Bush katydids look so much like grasshoppers that naturalists once considered them to be grasshoppers — longhorned grasshoppers — but they are a species unto themselves.
Family: Tettigoniidae; Genus: Scudderia.
We’re not quite sure the species of katydid in our photo. In fact, we’re not sure at all, but if some put a gun to our head and made us guess, we’d say fork-tailed, S furcatta, but I certainly wouldn’t take that to the bank.
The looks of individual bush katydid species are so similar that it can be easier to identify them by the distinctive “songs” each makes rather than by their appearance.
Males make the songs by rubbing certain parts of their left and right wings together. The purpose, of course, is to attract a mate. The songs are described as buzzs, rasps or ticks. Extremely loud buzzs, rasps and ticks.
Fun fact: Katydids get their name from the song that the true katydid Pterophylla camellifolia makes: katydid, katydidn’t. Apparently they can’t make up their minds.
Bush katydids are leaf green, about an inch-and-a-half to two inches long. It’s not hard to see why they were once considered “long horn” grasshoppers. Take a look at those, long, whip-like antennae.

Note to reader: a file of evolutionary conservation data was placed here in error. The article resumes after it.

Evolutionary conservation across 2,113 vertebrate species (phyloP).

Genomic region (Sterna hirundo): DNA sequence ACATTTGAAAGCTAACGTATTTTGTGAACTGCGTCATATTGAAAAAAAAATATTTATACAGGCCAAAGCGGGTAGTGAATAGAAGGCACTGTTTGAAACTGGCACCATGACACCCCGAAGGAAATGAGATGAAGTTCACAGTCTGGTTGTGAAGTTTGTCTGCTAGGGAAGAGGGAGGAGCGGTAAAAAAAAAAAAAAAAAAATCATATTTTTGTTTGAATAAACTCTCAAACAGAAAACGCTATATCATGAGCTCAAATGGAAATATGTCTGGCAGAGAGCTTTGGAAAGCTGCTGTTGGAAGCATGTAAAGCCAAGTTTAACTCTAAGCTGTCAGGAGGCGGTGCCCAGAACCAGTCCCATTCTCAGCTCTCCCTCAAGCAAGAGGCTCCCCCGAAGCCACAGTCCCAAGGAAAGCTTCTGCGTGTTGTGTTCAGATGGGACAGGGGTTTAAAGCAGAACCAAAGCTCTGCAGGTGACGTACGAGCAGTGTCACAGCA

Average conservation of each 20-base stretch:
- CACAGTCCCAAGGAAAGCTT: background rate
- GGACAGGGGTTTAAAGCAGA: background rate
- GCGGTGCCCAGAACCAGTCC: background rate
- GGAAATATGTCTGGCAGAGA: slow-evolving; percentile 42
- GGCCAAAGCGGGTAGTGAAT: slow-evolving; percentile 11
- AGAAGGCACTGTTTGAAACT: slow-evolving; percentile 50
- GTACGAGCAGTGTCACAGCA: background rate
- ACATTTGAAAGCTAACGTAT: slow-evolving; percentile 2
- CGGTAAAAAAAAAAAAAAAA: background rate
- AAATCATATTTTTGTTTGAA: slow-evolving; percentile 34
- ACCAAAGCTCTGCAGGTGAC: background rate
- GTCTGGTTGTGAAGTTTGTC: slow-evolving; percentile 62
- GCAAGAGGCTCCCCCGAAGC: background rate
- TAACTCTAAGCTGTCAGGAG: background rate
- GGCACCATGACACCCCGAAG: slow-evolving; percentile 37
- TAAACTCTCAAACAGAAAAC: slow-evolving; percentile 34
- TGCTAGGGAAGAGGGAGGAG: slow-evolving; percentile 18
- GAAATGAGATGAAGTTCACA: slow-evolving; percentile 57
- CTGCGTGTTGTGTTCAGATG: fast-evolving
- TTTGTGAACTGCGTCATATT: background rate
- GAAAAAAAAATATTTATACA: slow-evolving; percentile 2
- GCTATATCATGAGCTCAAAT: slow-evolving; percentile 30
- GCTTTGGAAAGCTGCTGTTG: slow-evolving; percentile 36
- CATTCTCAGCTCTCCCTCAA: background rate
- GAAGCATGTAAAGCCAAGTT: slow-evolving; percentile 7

The first two pairs of legs are relatively short; the final pair, muscular, wirey and incredibly long. The wings are also long, narrow and cover the body, which helps separate the bush from other katydids.
By the way, the curled, brownish tip at the end of the abdomen is a ovipositor, meaning our buy is a girl. The ovipositor is used to deposit eggs.
Bush katydids spend their day motionless among leaves, which makes them difficult to spot. Toward sunset, they start to feed; at night, they begin to “sing,” which, oddly enough makes them easier to spot with the help of a flash light and a sharp ear. Focus on the song, where it’s coming from, then try to spot the guy — the males do the singing — with a flashlight. If you’re lucky, you might catch a glimpse of one rubbing its wings.
Bush katydids are also known as bush crickets or bushcrickets.